They suggest that the “£27 billion a year NHS settlement announced in June 2018” is evidence of the ship sinking (violates “Treasury’s usually firm grip on departmental spending”).

Just read those latest poverty numbers to see where that “firm grip” has put 22 per cent of the British population.

On the No-Deal Brexit, the OBR performed what they call a “stress test” where they make a whole lot of assumptions and then guess where the economy will head based on those assumptions.

They conclude that:

1. “The UK enters a year-long recession in the fourth quarter of 2019. Real GDP falls by 2.1 per cent, around the same as in the early-1990s recession but only about a third of what was seen in the financial crisis.”

Think about that for a moment.

Even with assumptions biased heavily towards a bad outcome, the OBR predicts a 2.1 per cent GDP decline, for what the hysterical Remainers are characterising as a catastrophe.

A 2.1 per cent loss of GDP is bad but no catastrophe.

Morever:

2. “By mid-2021 … [the] … economy then picks up and is just 1.6 per cent smaller than the baseline by the first quarter of 2024”

3. “A negative output gap opens, peaking at 2.5 per cent of potential output at the end of 2020, before narrowing to 0.5 per cent by the scenario horizon.”

To repeat, this is not desirable should it happen, but hardly the end of the world for Britain.

And if you examine their main chart (10.1) you see that the direction of GDP under the ‘stress test’ is upwards, closing the gap between their March 2019 forecast of growth and the No-deal Brexit scenario.

Here is that chart.

They say the main drivers of a recession would be:

1. “The weaker path for GDP is mainly driven by lower business investment”.

2. “the contribution of net trade to GDP growth is similar to our March forecast” – think about that!

They estimate that imports will fall a little because of the GDP losses but the depreciating currency boosts exports.

But “these effects are largely offset by the immediate rise in tariff and non-tariff barriers on UK exports to the EU.”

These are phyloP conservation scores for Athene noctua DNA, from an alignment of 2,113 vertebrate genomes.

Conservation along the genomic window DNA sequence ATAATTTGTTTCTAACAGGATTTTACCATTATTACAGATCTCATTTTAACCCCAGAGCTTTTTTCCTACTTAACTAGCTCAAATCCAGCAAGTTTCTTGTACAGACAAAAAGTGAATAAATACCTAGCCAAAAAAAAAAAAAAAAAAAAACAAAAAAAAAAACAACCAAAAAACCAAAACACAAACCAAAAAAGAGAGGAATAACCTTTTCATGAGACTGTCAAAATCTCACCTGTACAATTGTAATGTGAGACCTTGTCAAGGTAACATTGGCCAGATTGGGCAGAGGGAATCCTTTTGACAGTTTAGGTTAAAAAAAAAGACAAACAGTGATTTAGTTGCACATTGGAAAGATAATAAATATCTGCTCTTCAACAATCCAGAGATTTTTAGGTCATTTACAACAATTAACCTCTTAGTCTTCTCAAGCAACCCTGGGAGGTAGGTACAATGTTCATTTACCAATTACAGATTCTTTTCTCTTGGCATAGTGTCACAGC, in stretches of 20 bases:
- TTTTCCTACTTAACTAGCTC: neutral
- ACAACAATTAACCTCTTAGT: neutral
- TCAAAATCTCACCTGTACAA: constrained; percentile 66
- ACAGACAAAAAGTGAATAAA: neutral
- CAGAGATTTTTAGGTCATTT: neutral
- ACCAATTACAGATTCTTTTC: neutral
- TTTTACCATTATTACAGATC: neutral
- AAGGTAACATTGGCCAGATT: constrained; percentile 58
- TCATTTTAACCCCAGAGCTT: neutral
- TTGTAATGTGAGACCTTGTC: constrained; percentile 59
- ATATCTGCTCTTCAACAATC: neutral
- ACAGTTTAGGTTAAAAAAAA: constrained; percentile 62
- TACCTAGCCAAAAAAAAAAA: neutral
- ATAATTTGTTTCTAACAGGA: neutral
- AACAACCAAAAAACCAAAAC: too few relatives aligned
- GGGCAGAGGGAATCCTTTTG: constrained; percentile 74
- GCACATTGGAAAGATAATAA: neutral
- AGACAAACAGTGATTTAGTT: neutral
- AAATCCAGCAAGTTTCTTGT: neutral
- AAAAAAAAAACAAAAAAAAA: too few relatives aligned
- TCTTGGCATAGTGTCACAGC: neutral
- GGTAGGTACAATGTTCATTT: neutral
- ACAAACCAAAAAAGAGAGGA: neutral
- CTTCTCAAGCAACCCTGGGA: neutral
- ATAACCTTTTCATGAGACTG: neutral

So no major collapse of trade!

3. By 2023, the unemployment rate will be just 0.3 points higher than the March forecast as “employment … recovers”.

4. “Inflation expectations remain anchored” – and the rise in CPI inflation is “temporary”.

I don’t want to report my analysis the rest of the Report here (time reasons).

But what assumptions did they make to generate these forecasts?

Among the key ones, which they took directly from IMF analysis, are:

1. The Bank of England “cuts Bank Rate to around 0.2 per cent by the end of 2020. As the negative output gap closes, Bank Rate gradually increases back towards the level assumed in our March forecast.”

2. “We do not assume that any further monetary easing is delivered through quantitative easing”.

3. “There is no discretionary fiscal policy response”. Read that again: “Discretionary fiscal policy is unchanged”.

So as the economy is tanking (modestly) the shock-horror OBR stress-test scenario for a No-Deal Brexit assumes the government stands back and uses no discretionary stimulus to attenuate the decline in real GDP.

What government in its right mind would do that?

There is no doubt in my mind that the British government could easily prevent a real GDP decline of the projected magnitude proposed by the OBR.

So even with their worst case scenario predictions, a No Deal Brexit doesn’t look all that catastrophic to me.